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Re^2: 20 most important Perl Best Practices

by greengaroo (Hermit)
on Aug 22, 2012 at 20:51 UTC ( #989140=note: print w/ replies, xml ) Need Help??


in reply to Re: 20 most important Perl Best Practices
in thread 20 most important Perl Best Practices

First, thank you for your constructive input. It is really appreciated.

Now, to give you a little perspective, the firm I work for does not hire minimum waged developpers, and it's not about trying to manage newbies. In fact, it is so hard to find experienced Perl developpers that the firm hire C++ or Java developpers and train them to Perl. I'm not even kidding. I am not saying everyone being hired is forced to work in Perl, but the group I work with mostly do Perl development, some other groups also use Perl, C++ and/or Java. In my group, we support old applications but we also build new ones, in Perl.

On our systems, not only we have access to all the (approved by the firm) CPAN modules but we have access to all the versions of these modules, build for all version of Perl from 5.8, 5.10, 5.14, in 32 and 64-bits.

So, the best practices I am trying to compile is of course to improve the readability of the code, because it is certain that multiple programmers will work on it, but most importantly, it is a tool for less experienced developpers to avoid pitfalls that could lead to hours of debugging weird issues. Note that we have dozens of different projects, all object oriented, some uses Moose and MooseX syntax, and several projects share dependencies with each others. It is serious stuff we are doing.

With that said, I will add some explainations on the selection of the best practices you are debating.

3: You are right, it is as easily readable but at some point we need to choose one or the other. I hate to see two different styles in the same file. I like the way I mentionned because it adds a natural empty line, and it answers your recommandation: Use white space to make your code easy to follow.

4: This one I added last to my list. I am not sure about it.

5, 6, 7: This is mostly for consistency, since we have multiple developpers working on the same projects. It is debatable, I agree.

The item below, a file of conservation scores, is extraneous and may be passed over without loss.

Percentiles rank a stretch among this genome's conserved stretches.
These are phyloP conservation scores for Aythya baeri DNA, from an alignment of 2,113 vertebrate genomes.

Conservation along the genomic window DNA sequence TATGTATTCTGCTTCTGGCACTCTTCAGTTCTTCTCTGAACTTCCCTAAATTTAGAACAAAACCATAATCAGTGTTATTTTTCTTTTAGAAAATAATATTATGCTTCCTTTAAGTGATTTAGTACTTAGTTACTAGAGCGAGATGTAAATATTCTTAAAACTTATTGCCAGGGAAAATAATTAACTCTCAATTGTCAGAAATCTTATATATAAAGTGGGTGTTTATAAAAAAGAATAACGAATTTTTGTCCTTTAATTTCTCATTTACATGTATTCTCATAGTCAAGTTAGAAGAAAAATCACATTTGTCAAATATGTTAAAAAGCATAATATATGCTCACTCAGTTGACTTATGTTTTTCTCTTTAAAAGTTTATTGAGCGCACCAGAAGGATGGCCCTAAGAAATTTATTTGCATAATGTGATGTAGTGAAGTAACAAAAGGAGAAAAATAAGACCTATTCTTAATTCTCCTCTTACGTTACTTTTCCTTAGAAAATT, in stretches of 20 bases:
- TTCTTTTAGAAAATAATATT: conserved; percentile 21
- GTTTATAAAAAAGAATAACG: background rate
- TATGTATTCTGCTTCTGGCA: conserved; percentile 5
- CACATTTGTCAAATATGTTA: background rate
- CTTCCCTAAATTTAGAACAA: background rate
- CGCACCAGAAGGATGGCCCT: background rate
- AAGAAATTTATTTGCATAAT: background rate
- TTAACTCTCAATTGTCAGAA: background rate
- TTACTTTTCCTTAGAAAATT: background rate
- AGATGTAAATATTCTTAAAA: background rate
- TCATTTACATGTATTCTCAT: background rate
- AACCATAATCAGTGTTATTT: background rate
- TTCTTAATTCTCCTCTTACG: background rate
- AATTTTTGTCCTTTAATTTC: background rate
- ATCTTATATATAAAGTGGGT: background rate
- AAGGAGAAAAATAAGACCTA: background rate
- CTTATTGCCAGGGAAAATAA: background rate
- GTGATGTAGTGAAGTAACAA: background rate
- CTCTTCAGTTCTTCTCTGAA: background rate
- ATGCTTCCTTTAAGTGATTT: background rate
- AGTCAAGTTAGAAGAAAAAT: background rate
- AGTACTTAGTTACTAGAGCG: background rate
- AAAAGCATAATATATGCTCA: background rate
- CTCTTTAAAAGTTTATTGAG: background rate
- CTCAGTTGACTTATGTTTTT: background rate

9, 10: These are not about readability. In our experience it may lead to very weird problems. We use a lot of callback functions and we often use classes that extend other classes. This one doesn't come from me but it was already in place before I started working here.

11, 12: This is for readability. You are right, I will merge them.

13: OK I will try to re-state the narrative. Got this one from Perl Best Practices.

For the rest, of course we use strict and warnings. It is so obvious to me that I forgot to add it! Indent, break, empty lines, white spaces, etc. I think this is obvious for any language. I may add it as a best practice. Commenting and Documentation too!

Thank you again! Very appreciated!

Take my advice. I don't use it anyway.


Comment on Re^2: 20 most important Perl Best Practices
Re^3: 20 most important Perl Best Practices
by ww (Bishop) on Aug 22, 2012 at 22:31 UTC
    +   +

    However, despite the fact that your response appears well thought out -- in fact, excellent, comprehensive and clear -- I'm not strongly enough persuaded to adopt your package.

    Your objective appears to boil down to 'maintain consistency, across multi-programmer work, across files, and across interdependent packages' (a point on which I'm wholly in agreement) but that's a best practice in itself; most of the details you enumerate are just details and could vary widely from establishment to establishment while still useful as elements informing a local "best practice."

    Speaking of details, the advice I received somewhere, long ago and in a faraway place -- most likely -- that one should use use single quotes rather than double when assigning values, etc, might fit well with your scheme. If nothing else, it tends, for me, anyway, to pay attention to interpolation issues.

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